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From a service management perspective in the cloud computing environment there’s various expressions, such as private cloud, multi cloud, hybrid cloud, and what's become quite apparent to me over the year or so I've been doing this job, is that the old world has changed. So, what needs to change from a service management perspective is actually the things that I always felt very safe and happy about such as incident management, capacity and availability. These are actually different; the world has moved on. The way Cloud Gateway has been built upon a number of products that are so secure and reliable, you start to have to sit back and think, well what does a P1 incident look like? Do our customers care about availability? Well actually they do, but what we've included in our service management principles is that we say to our customers that capacity and availability are a given. We can say to our customers:
“Come with us, you do not need to worry about capacity and availability. There's so much of it out there, we will buy it and flex it up or down as your demands require.”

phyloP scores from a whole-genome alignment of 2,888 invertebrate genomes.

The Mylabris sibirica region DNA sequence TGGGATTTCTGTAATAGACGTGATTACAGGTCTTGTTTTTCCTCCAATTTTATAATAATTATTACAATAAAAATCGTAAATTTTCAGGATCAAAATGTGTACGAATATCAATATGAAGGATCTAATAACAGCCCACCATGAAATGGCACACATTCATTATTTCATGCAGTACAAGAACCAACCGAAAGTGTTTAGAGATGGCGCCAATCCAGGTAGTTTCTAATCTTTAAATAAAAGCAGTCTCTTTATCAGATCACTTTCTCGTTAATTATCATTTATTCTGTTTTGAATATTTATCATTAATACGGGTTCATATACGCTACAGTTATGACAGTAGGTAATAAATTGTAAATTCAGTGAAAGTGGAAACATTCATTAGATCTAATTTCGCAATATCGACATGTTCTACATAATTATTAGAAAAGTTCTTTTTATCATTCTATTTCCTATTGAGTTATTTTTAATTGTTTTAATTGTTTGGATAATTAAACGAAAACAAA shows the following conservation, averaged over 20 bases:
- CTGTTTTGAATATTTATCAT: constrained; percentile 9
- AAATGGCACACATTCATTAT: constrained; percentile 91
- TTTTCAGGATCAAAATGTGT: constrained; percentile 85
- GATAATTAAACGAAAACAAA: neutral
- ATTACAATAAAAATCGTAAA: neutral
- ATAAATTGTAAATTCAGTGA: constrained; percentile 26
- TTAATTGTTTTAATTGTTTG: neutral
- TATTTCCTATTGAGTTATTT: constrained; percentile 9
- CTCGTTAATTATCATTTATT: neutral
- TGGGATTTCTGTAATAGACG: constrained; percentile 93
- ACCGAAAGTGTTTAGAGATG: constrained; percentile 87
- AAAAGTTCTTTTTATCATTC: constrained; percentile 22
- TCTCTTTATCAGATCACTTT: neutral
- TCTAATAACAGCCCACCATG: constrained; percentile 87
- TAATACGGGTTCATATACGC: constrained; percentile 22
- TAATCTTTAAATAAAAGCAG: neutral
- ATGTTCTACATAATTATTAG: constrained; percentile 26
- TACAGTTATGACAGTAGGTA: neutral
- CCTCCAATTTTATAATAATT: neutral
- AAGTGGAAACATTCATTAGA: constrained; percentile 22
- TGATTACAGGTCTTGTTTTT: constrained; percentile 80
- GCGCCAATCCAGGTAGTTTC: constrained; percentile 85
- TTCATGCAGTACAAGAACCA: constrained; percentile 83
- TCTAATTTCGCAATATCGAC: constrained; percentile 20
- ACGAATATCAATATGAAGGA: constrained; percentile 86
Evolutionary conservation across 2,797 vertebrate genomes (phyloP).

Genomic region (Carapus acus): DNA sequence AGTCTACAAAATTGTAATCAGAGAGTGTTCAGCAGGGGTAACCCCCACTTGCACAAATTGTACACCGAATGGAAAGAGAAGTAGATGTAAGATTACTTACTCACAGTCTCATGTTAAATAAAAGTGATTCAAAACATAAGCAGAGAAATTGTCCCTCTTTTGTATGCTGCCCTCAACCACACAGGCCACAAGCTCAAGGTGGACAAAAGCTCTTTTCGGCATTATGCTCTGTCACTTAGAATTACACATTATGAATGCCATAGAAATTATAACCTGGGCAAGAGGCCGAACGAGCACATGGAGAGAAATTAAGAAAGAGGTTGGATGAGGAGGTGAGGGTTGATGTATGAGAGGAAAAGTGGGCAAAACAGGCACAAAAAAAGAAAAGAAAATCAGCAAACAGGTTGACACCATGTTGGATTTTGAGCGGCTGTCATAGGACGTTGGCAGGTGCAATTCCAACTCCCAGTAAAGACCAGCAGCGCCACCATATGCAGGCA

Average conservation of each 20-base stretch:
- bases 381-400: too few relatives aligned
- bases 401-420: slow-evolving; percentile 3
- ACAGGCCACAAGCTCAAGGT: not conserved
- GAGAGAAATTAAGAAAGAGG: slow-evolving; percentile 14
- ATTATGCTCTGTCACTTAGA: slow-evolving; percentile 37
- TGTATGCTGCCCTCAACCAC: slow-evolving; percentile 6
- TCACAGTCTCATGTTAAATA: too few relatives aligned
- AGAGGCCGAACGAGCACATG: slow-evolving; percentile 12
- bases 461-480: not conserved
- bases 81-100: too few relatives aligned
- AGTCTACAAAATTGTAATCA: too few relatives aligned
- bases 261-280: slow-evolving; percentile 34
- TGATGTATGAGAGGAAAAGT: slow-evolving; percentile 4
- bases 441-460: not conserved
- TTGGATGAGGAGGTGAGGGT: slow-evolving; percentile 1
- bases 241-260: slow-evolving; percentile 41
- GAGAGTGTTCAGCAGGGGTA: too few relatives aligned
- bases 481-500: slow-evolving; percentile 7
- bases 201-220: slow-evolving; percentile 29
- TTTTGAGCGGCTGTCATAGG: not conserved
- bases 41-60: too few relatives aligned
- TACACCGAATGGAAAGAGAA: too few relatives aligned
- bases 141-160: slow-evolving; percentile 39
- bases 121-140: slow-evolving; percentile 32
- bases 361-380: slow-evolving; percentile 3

I was in a role where I was used to producing a monthly service report where the actual percentage of SLA you'd achieved, and the amount of downtime and unavailability was absolutely sacred as what the customer wanted to see. It's a different world now. Capacity and availability are very important, but they are less important than information security and connectivity. What we have to recognize in service management is that things are moving very fast. Some of the old rules are regularly being broken. What's become clear to me is, as we move into the world of cloud computing, as things change, I've got to try and keep up to speed with what these or these other people are doing, and I've got to try and put in a service management organization behind them that's dynamic and reflects what they want to do and what our customers want.